A&E attendances at hospitals in England were at their lowest point since records began last month, new figures show.
Numbers were also down nearly a third compared with a year ago.
A total of 1.53 million attendances were recorded in March, a 29 per cent drop on the 2.17 million attendances in March last year.
The number is the lowest for any calendar month since current records began in August 2010.
NHS England, which published the figures, said the fall was “likely to be a result of the Covid-19 response” – an indication that people have been staying away from A&E departments because of the coronavirus outbreak.
Data from Public Health England (PHE) also showed that the number of people seen in hospital with a suspected heart attack has halved since the beginning of March.
The British Heart Foundation (BHF) said thousands of people with heart attack symptoms may be apprehensive about visiting A&E due to fears over coronavirus or to avoid adding to the strain on the NHS.
But it warned that they were at greater risk of suffering long-term heart damage, needing intensive care, or even dying as a result.
The PHE figures, released on April 2, show the number of people attending emergency departments with symptoms of a possible heart attack dropped from an average of around 300 per day at the beginning of March to around 150 per day by the end of March.
According to the BHF, this 50 per cent drop is equivalent to approximately 5,000 people every month – or more than 1,100 people every week – not being seen in emergency departments.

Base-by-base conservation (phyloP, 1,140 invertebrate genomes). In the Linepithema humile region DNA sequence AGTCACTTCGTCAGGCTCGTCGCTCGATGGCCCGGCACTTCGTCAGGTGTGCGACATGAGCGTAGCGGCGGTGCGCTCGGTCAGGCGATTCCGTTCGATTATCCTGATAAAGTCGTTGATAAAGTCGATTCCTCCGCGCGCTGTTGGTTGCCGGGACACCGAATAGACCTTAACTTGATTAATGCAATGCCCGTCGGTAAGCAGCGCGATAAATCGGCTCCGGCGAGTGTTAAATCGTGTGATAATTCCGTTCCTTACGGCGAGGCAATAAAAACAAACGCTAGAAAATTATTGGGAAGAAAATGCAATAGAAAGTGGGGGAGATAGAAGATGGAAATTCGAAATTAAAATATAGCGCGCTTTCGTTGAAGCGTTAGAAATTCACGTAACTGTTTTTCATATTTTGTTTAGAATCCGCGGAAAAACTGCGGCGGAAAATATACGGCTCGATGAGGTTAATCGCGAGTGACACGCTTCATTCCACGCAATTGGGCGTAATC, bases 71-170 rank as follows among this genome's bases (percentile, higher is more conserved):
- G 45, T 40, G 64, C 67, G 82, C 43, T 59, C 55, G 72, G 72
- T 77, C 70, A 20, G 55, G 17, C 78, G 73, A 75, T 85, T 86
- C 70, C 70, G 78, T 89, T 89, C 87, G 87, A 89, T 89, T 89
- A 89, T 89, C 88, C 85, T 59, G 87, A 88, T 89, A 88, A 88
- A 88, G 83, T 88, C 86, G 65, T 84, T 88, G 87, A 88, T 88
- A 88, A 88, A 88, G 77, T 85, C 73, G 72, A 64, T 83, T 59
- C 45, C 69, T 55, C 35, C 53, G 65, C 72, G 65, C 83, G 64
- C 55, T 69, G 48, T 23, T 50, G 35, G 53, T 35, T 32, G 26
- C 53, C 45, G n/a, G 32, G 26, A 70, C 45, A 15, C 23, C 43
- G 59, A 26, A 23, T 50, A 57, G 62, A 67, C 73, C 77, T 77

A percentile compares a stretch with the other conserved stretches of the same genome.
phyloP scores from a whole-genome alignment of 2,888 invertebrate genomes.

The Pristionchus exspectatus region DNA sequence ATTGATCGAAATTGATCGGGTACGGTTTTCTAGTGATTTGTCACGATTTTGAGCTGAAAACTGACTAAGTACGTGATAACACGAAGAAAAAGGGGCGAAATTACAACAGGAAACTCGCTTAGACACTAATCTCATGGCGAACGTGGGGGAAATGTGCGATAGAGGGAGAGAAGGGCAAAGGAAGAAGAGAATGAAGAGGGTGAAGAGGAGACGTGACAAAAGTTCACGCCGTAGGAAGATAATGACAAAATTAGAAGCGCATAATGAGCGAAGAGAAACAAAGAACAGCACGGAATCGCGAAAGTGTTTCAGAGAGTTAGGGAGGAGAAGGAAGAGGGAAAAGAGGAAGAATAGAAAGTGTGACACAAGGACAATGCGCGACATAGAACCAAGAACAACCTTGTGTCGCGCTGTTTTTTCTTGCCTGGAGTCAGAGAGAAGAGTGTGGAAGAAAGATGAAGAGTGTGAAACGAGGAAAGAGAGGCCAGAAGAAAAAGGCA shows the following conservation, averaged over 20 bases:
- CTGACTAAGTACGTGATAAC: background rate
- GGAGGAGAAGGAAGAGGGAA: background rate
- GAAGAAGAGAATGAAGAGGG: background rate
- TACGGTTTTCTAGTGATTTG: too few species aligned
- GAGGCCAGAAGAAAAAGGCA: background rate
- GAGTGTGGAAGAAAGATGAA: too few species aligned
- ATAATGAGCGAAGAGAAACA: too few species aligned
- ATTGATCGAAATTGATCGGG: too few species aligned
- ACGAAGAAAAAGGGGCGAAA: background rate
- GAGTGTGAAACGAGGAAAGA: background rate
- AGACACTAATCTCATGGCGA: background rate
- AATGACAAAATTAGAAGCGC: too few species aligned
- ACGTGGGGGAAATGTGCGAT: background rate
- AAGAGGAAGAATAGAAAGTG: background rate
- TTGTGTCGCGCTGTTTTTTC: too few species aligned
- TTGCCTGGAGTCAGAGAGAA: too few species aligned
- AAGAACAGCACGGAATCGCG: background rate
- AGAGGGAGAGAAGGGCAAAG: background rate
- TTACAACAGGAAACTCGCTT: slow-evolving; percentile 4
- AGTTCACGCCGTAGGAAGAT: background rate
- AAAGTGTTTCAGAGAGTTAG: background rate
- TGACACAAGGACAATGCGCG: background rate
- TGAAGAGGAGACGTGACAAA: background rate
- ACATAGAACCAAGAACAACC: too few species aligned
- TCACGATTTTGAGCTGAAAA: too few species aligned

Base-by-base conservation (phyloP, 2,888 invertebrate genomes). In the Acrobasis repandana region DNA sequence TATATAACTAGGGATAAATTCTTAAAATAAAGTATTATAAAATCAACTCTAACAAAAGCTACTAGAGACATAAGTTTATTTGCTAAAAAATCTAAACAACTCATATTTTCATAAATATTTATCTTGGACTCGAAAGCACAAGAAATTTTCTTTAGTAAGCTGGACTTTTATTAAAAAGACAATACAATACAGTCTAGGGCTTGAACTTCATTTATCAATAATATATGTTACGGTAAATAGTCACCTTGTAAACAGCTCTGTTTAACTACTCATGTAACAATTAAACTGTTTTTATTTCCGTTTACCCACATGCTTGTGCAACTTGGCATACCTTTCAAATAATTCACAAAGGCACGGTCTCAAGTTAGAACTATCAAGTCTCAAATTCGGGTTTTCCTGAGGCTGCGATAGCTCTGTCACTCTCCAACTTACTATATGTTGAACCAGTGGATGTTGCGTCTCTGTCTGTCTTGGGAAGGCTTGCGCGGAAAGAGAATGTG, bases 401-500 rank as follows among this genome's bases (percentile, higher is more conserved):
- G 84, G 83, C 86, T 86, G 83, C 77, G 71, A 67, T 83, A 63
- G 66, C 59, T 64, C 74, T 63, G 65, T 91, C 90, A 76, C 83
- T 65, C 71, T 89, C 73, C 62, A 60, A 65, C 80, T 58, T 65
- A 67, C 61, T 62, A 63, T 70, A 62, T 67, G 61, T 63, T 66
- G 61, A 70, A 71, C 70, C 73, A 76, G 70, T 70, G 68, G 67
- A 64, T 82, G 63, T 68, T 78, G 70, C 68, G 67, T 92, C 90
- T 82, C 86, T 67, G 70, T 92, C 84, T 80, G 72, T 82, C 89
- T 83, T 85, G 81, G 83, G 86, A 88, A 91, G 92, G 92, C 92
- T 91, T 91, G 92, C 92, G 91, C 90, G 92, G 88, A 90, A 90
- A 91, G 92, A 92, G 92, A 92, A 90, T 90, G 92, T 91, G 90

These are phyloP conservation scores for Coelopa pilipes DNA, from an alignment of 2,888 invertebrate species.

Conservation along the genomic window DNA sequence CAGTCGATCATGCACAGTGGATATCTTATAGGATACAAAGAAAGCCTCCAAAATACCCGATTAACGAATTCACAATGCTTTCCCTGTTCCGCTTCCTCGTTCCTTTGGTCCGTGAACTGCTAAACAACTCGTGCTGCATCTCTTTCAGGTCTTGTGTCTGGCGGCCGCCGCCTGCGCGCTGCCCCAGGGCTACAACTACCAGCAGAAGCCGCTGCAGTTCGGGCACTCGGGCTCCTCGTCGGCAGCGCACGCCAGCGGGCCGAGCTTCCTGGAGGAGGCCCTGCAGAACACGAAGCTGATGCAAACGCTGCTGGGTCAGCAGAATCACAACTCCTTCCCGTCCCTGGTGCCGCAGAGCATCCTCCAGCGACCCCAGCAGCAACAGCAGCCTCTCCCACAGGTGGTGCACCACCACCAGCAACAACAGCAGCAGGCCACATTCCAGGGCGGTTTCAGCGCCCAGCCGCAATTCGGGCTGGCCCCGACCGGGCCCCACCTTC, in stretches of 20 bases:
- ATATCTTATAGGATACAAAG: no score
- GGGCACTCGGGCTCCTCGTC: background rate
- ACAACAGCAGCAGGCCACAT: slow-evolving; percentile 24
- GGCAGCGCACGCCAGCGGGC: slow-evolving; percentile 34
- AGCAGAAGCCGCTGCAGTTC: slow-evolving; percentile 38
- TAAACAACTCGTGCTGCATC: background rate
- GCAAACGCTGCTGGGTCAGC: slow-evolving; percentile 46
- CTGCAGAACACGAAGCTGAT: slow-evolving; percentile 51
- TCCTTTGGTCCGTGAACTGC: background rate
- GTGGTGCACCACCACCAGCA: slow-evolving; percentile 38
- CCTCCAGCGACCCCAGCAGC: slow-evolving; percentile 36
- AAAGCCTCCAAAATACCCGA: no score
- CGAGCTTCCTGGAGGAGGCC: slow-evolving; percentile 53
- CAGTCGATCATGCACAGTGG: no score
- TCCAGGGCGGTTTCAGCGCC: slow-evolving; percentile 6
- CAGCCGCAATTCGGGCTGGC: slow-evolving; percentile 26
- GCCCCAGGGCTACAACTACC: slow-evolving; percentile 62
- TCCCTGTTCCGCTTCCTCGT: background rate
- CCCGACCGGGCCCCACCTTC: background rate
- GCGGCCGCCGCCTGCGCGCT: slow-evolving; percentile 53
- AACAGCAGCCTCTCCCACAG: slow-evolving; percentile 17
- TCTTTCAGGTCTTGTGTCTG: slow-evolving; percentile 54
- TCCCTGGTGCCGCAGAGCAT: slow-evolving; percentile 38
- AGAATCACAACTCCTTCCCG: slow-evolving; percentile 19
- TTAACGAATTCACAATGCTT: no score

Dr Sonya Babu-Narayan, consultant cardiologist and associate medical director at the BHF, said: “These are uncertain times, and it’s understandable that people might feel apprehensive about having to go to hospital or putting unnecessary strain on the NHS, but heart attacks don’t stop for a global pandemic.
“Don’t delay because you think hospitals are too busy – the NHS still has systems in place to treat people for heart attacks, and they are still a top priority.”
Dr Ramzi Khamis, a consultant cardiologist, BHF fellow and co-head of cardiology at Hammersmith Hospital, said: “We want to stress that we have the staff, equipment and resources to treat heart attacks.
“With swift diagnosis and treatment, most people with heart attacks will recover and go on to live a healthy life. However, delays in treatment puts lives at risk and will result in more pressure on the NHS, not less.”
It comes after NHS England’s national medical director, Stephen Powis, encouraged people to go to A&E “just as you always have done” if they have symptoms of a stroke or a heart attack.
Speaking at the daily Downing Street press conference on Wednesday, he said: “They are there for you and, although we are focusing on coronavirus, it’s important we continue to focus on other emergency conditions.”